Watch Mikel Arteta's first press conference as Arsenal head coach from 5pm on Sky Sports News
Saturday 21 December 2019 09:37, UK
Appointing Mikel Arteta is a huge risk for Arsenal because of his lack of managerial experience, says Graeme Souness.
Arteta leaves his role as Manchester City assistant manager and replaces Freddie Ljungberg, who took over as interim head coach following Unai Emery's sacking at the end of November.
But Souness believes Arteta's zero managerial experience makes this a surprise appointment, and insists his prior knowledge of the club as an former player is irrelevant, given the club have changed so much over the last few years.
Here, we also run through the thoughts of former Arsenal forwards Charlie Nicholas and Alan Smith, who are more positive about Arteta's arrival at the Emirates, as well as Sky Sports' Jamie Redknapp.
Souness had his reservations over the choice of manager, pointing to Arteta's lack of experience as a No 1...
"Big risk. Coaching, being a very good coach, doesn't qualify you automatically to be a very good manager. It's two different jobs.
"I would suggest Arsenal is a very different football club now to the one when he was there. He'd have been on the training ground most certainly with Pep all of the time, so he would have learned from him there, but it's just the day-to-day other stuff a manager has to deal with, that he won't have any great experience of.
"Whoever got the job at Arsenal would have had a very, very difficult job. The fact they've gone for a manager who has never been a manager before is very high risk.
"It will be no quick-fix at Arsenal, they are in trouble right now, and aren't anywhere near where they need to be. They're one of England's great football clubs, but I'd suggest they're quite a bit off that right now."
Though admitting Leicester boss Brendan Rodgers was his first choice as boss, Nicholas told Sky Sports News the job is a three-year project, and is glad the club didn't throw money at a big-name manager for a quick fix.
"My initial choice was Brendan Rodgers. But the honest truth is Arsenal needed someone, the second choice was Arteta, and this is a project, as they call it in modern-day football.
"Arsene Wenger came with no reputation, and look what happened to him. Arteta has been with, in my opinion, the best in Pep Guardiola, to learn and understand it.
"He's an intelligent guy, he's a leader, he was a leader at Everton and Arsenal, and was well-respected at both. I did not want Arsenal going down the Manchester United line, which was to throw money at a big name coach. They might win a couple of trophies, but you're building nothing.
"It's all about building blocks, and Arsenal have to get back to that. Arsenal at the moment are an average team, a giant club, and they have to get the balance right.
"This is a three-year project, and Arsenal are well behind. But they could be threatening for that top four again next season. Could it happen this season? No. They've got too many decisions to make, like: what do I do with the defence? Who is going to be sold? Do Aubameyang and Lacazette want to stay? Do I get rid of Ozil? It's a lot to calculate and process."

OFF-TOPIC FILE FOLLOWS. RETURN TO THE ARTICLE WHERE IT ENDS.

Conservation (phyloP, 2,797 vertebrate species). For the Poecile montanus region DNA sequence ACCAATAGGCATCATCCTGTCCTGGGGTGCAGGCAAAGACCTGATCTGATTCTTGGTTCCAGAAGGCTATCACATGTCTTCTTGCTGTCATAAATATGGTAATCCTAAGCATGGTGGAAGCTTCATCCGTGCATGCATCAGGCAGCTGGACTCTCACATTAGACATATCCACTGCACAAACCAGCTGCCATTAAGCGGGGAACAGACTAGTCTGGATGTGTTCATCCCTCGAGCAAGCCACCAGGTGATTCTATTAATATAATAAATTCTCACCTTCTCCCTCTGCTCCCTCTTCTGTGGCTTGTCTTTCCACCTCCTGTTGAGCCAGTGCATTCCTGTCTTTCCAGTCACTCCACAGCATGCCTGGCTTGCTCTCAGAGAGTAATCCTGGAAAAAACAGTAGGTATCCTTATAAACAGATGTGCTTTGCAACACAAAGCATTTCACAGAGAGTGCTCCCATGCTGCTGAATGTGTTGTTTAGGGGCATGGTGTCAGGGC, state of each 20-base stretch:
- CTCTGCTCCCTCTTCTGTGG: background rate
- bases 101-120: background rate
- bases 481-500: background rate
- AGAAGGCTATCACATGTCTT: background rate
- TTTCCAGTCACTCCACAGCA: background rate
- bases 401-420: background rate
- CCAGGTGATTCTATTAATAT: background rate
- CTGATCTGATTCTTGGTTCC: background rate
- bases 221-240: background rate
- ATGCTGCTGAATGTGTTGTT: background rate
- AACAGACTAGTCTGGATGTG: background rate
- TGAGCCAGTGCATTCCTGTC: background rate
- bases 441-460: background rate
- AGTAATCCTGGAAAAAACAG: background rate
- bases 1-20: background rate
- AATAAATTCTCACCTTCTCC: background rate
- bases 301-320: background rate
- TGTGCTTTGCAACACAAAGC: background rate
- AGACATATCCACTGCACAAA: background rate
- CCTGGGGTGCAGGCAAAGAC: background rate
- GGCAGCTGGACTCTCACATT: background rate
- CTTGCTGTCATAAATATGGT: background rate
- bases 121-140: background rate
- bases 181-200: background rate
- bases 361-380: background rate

Smith has no reservations about the appointment, and sees Arteta as somebody who can instil some discipline and organisation to Arsenal.
"I think they've made the right decision. I'm really delighted and excited by the decision. I do think Arsenal need this kind of coach in the situation, who is going to kick a few backsides, is going to be clear and concise about what he wants from the players and the team.
"His main body of work will be on the training ground, and that's where he excels I think. It's a bold call, but I think it's the right call. First of all he needs to pick the players he thinks he can get a tune out of, and I think he'll be ruthless in that regard, and he won't be bothered about reputations and who is earning what. Longer-term he will want to weed out those who he thinks aren't the right sort. I think there are a few in that Arsenal dressing room who don't have the right attitude.
"I think we'll quickly see his influence on a match day, I'd expect to see a bit more organisation, and we'll see what he's trying to do with the team. It's a calculated gamble, but I do think he'll go on to become a top manager. If it wasn't with Arsenal, they'd be kicking themselves.
"I think he's got the presence and authority to go into that dressing room and command respect. The club have aimlessly drifted over the last few years, but I think they'll be looking forward now.
"Success come May is not so much about the league placing - I can't see them getting into the top four - so he has some months to work on the performance and team shape. It's about getting his philosophy across from now until May."
Former Tottenham midfielder Jamie Redknapp feels there is an element of mystery to the Arteta appointment, saying it's hard to judge whether he will be able to cope with the intense pressure.
"When you're an assistant you haven't got to lead the players, leave anybody out, upset lots of people. When you're on the touchline and have to make that substitution with 10 minutes to go. Until you physically have to do it, time in, time out, nobody knows how you're going to cope with the pressure.
"I've seen many great No 2s really struggle as No 1s. The fact he has been working with Pep Guardiola will help to an extent, but he's got to do it in his own right. He's got great credibility in the game, everybody speaks to highly of him, but we'll only find out in time how he copes with that pressure, because it is unique.
"It's a totally different thing when you haven't got to make those big decisions."